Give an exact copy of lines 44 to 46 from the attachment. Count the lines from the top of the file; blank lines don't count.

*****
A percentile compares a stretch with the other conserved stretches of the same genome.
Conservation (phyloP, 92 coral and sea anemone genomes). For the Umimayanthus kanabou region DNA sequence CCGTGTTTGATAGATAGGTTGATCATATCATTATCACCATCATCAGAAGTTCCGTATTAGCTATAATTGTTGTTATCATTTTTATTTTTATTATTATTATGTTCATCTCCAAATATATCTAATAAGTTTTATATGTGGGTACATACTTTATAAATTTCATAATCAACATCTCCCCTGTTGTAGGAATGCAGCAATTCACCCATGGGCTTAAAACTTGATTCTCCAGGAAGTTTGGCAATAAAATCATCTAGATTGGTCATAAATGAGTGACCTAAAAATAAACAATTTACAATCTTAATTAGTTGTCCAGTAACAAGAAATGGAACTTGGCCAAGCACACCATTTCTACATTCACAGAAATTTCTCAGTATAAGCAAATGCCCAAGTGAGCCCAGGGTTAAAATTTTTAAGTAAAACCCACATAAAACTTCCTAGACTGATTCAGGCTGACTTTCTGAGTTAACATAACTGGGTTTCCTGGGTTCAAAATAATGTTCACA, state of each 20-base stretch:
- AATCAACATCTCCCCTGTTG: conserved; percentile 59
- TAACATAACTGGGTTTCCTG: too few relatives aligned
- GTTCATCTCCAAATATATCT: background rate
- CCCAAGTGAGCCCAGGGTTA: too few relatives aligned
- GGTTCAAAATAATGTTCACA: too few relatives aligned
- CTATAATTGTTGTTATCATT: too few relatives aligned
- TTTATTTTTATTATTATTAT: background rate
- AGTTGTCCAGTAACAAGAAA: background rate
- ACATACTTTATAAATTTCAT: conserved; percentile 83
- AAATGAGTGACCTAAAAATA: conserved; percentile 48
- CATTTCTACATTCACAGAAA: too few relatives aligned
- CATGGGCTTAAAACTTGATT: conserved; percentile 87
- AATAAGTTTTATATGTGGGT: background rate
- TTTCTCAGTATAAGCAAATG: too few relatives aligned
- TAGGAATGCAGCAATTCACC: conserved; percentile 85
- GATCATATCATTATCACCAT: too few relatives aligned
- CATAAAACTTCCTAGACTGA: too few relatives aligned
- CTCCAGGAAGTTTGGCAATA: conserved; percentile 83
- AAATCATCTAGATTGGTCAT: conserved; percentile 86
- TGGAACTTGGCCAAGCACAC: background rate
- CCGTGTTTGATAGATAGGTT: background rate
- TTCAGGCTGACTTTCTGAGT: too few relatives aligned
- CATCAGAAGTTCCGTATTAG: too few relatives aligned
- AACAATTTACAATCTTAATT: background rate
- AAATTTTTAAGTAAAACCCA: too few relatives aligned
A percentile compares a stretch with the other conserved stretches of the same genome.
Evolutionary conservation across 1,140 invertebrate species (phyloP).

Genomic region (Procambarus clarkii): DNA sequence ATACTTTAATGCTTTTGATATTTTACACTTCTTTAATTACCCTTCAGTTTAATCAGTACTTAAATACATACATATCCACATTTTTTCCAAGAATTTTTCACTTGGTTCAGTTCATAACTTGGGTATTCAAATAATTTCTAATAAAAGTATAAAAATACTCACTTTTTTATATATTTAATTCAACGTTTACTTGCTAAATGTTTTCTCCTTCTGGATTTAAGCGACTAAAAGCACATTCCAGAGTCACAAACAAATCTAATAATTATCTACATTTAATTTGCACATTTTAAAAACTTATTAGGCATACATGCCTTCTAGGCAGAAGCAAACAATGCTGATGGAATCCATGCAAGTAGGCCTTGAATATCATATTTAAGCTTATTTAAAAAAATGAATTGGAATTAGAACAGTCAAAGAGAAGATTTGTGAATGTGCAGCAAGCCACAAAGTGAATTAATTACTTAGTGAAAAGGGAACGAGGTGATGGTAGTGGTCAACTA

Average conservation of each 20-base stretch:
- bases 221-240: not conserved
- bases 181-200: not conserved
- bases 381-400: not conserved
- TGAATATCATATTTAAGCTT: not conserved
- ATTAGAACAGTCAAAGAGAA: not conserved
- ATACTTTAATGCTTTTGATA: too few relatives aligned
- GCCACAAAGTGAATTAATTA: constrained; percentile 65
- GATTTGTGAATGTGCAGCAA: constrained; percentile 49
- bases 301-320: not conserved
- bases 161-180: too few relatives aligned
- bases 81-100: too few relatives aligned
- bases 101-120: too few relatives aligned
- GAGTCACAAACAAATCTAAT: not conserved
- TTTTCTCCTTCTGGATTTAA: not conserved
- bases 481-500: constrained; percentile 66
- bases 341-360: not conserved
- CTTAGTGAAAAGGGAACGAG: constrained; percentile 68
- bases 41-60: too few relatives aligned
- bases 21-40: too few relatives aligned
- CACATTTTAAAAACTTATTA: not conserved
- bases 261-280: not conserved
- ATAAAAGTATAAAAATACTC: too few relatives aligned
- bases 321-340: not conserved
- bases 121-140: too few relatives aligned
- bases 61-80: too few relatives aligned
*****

- GAGTCACAAACAAATCTAAT: not conserved
- TTTTCTCCTTCTGGATTTAA: not conserved
- bases 481-500: constrained; percentile 66